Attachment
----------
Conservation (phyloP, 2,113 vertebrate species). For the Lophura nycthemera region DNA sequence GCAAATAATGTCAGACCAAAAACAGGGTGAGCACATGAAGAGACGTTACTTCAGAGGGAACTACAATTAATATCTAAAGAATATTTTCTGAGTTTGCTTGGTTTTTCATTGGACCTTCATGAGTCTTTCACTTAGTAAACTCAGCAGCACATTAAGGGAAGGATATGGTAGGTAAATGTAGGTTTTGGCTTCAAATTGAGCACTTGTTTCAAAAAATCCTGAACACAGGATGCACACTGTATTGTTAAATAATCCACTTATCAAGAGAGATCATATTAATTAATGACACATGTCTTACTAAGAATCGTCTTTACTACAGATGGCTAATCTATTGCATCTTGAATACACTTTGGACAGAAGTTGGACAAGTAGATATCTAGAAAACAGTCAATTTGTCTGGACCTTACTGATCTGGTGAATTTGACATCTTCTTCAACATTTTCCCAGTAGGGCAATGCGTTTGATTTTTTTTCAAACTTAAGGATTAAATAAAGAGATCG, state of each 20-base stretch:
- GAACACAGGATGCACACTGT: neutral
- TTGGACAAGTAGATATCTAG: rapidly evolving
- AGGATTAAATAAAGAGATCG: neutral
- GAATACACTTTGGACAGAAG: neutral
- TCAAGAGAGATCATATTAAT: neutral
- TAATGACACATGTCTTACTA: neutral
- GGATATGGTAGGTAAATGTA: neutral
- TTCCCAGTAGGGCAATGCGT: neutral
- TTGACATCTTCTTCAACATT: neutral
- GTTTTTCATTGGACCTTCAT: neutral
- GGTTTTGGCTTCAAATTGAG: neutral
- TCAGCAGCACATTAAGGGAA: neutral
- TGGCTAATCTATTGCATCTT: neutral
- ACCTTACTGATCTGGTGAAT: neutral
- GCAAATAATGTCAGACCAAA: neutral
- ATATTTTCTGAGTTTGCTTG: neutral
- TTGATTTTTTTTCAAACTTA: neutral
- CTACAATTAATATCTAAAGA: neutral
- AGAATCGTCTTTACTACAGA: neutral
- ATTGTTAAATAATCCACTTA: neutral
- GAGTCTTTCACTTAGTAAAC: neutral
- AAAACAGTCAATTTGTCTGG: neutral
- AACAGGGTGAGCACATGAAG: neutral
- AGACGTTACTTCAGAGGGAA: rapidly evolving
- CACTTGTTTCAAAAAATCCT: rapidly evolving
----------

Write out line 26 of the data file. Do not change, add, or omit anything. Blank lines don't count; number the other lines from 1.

- CACTTGTTTCAAAAAATCCT: rapidly evolving